I’ve always been amused with the phrase “giving it the ol’ college try”. I don’t even really know what it means, or if a “college try” is an actual thing. I’ve always taken it to mean “try your best and don’t worry too much”, but I’m probably wrong. If it’s specific to the person, as in “treat this as you did with your days in college”, then anyone giving me that advice is fucked. My “college try” would last 3 hours before I walked away and never tried it again. That was my college experience.
The year would’ve been 1998. My mom and my step-dad had already moved to Colorado and were still getting their house built, apparently living in a trailer on their property while the house came together. I was working at the shitty local paper job and getting burned out on that, but I stuck with it cause that’s what adults do (I’ve heard). My mom wanted to see me go to college and get a degree in Graphic Design, or perhaps something related to it. I didn’t have much of an opinion on the matter, but college sounded fun and figured it would only help, not hinder, my future progress.
Looking for the right college was pretty much a crapshoot. As was picking my major. I’ve put more time into deciding which tie/pocket square combo to use before going out on the town than I put into either of my college decisions, combined. It’s not like I had a lot of options, though. I had never intended to go to college, so — unlike seemingly everyone else in my Senior year — I spent exactly zero time thinking about college, or sending off admissions letters 1or whatever the fuck it’s called when you send a letter to a college asking them to let you go there. I’m barely even explaining that … Continue reading, or scouting out college options, or considering my student financing options. By the time I acquiesced to my mother’s hopes of getting me into college, my options were either a Community College, or — my preferred pick — the Art Institute of Phoenix. It seemed like a nice school, I knew a few people who would be going there, and they had a pretty impressive computer lab. Amongst the majors they offered 2once again, pretty sure I’m not saying that right were quite a few artsy-computer-related things. Sure, I could just pick Graphic Design and call it a day, but I already hated what little I’d seen of actually being a Graphic Designer. That’s not the life I wanted. Scanning through the booklet, one stood out : Multimedia. At the time, things like interactive CD-ROMs seemed like they were part of the future of entertainment and advertising. I’d played around with Macromedia Director 3Director was the Flash of its time, but it was strictly for desktop use, not yet on the web while in high school, and it was a lot of fun. This course was aiming to turn me into a Director expert, and I’d be able to Interactive CD-ROM my ass off. The final project (or whatever the fuck you call “the big thing you do at the end of your schooling that shows you learned some shit, and your grade is heavily – if not entirely – based upon completion thereof”) was, in fact, to make an interactive CD-ROM.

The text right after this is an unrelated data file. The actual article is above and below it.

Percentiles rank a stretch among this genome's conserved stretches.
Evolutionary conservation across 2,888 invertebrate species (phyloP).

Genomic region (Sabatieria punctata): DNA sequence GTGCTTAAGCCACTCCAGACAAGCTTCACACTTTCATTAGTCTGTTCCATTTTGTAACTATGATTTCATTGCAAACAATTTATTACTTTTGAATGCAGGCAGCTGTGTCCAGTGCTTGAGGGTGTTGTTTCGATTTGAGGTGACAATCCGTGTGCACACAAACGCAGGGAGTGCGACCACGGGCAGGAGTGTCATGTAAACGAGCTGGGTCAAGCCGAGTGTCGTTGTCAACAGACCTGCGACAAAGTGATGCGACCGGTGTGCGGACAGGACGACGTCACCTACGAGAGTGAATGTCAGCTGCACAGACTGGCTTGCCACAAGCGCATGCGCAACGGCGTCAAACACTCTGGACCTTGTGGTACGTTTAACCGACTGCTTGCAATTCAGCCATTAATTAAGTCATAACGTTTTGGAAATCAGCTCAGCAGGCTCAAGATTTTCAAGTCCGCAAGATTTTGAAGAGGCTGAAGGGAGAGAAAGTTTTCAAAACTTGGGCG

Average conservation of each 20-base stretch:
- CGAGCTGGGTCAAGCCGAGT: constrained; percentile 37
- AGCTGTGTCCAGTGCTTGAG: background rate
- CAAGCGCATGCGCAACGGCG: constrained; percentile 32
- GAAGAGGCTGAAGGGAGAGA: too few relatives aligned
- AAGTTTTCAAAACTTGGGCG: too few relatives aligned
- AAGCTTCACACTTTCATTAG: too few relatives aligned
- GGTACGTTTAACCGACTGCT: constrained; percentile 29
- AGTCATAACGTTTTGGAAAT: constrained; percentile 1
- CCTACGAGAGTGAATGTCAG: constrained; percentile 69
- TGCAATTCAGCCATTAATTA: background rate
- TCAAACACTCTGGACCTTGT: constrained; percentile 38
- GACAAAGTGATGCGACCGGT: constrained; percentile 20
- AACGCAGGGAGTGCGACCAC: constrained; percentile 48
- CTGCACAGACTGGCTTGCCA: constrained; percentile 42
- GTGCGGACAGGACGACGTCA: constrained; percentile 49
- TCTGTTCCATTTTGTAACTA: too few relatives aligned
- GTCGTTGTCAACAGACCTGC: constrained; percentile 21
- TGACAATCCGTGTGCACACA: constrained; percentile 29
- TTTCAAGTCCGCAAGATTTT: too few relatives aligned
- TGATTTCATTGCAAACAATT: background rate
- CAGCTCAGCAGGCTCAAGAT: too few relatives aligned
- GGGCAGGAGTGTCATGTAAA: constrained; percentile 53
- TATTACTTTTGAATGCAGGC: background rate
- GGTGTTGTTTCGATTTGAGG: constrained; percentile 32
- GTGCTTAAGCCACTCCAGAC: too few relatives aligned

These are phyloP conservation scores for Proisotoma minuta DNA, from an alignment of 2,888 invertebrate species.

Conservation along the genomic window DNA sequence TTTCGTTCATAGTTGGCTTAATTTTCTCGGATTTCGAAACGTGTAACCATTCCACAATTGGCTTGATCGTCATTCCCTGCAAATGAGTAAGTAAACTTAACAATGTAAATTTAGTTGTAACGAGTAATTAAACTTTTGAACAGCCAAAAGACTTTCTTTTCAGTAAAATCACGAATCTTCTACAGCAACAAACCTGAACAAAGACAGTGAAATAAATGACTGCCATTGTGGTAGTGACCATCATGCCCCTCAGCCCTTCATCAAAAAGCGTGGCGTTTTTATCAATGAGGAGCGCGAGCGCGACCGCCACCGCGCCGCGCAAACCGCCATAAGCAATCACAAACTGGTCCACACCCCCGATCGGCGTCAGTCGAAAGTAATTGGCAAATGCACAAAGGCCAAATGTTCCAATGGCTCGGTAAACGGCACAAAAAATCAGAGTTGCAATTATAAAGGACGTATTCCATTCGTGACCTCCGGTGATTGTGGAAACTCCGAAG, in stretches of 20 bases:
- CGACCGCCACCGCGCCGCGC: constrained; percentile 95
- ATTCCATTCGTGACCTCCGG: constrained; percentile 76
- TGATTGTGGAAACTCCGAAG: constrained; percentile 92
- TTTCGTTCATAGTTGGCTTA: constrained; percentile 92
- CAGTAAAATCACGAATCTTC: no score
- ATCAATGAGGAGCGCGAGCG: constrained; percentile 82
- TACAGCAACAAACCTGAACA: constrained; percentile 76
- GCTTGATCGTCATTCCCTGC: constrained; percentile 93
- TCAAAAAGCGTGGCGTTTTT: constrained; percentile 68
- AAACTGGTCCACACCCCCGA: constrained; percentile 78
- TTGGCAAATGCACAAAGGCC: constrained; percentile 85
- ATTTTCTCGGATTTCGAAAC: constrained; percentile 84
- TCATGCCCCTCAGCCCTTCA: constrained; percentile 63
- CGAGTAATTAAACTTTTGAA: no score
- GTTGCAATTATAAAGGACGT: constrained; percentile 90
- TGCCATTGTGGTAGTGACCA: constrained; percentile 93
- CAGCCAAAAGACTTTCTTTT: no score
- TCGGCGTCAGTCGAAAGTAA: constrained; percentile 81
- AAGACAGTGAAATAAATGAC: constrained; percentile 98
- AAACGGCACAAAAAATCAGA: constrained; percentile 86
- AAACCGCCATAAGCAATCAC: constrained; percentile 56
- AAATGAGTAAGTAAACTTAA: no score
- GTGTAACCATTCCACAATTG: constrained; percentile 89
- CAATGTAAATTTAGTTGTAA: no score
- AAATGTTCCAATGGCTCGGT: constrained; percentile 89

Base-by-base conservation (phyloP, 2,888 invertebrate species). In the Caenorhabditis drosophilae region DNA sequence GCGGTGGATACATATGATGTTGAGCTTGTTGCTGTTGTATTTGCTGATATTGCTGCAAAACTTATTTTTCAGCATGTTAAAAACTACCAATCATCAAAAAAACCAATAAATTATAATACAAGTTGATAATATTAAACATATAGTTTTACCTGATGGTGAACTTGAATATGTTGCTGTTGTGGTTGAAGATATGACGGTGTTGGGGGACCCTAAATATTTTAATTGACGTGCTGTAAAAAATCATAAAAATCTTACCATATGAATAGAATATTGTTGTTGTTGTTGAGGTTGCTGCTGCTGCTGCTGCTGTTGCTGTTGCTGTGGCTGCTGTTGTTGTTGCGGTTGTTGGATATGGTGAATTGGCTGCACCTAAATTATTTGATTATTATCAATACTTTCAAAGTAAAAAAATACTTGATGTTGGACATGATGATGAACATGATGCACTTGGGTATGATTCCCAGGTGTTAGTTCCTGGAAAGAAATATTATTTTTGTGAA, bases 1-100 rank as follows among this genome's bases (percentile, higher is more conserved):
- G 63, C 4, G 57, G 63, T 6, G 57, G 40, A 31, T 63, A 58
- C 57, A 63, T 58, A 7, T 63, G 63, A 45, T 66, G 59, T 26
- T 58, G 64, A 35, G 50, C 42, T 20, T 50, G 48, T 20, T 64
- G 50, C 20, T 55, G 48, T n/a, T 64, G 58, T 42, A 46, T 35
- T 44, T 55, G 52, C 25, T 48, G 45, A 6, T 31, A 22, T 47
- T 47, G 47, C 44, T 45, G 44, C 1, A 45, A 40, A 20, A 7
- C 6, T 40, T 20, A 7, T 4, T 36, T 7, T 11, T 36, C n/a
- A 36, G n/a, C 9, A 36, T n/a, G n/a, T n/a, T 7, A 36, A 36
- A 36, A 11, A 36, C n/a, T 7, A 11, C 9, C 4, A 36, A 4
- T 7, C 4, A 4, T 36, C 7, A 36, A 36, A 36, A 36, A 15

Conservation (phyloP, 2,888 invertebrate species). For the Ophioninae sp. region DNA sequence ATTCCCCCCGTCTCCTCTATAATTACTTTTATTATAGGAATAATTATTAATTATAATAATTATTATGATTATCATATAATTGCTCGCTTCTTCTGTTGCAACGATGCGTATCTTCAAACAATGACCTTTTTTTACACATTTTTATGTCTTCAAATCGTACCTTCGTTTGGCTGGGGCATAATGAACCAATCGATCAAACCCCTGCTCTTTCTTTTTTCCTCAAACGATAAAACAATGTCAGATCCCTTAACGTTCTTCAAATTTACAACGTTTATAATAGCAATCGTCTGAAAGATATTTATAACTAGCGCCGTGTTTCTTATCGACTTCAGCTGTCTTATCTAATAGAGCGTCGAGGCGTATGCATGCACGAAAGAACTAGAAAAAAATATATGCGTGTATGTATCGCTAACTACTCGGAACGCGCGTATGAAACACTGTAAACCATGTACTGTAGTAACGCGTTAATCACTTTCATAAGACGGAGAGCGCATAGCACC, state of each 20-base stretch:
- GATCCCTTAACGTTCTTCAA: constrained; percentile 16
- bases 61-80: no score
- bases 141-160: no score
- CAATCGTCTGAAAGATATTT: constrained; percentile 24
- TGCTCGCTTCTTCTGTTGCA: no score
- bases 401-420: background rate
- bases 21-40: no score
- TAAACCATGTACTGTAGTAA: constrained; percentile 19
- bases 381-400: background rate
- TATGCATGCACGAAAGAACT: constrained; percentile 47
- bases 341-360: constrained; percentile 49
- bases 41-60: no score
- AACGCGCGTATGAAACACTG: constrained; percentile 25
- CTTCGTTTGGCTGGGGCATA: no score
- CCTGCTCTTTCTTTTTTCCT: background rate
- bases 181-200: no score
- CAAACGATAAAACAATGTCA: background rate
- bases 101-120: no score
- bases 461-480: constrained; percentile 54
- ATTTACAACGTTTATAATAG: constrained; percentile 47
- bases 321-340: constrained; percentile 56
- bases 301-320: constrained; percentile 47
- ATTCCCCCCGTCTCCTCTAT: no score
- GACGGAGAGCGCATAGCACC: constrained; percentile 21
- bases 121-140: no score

Yeah, sign me up for that!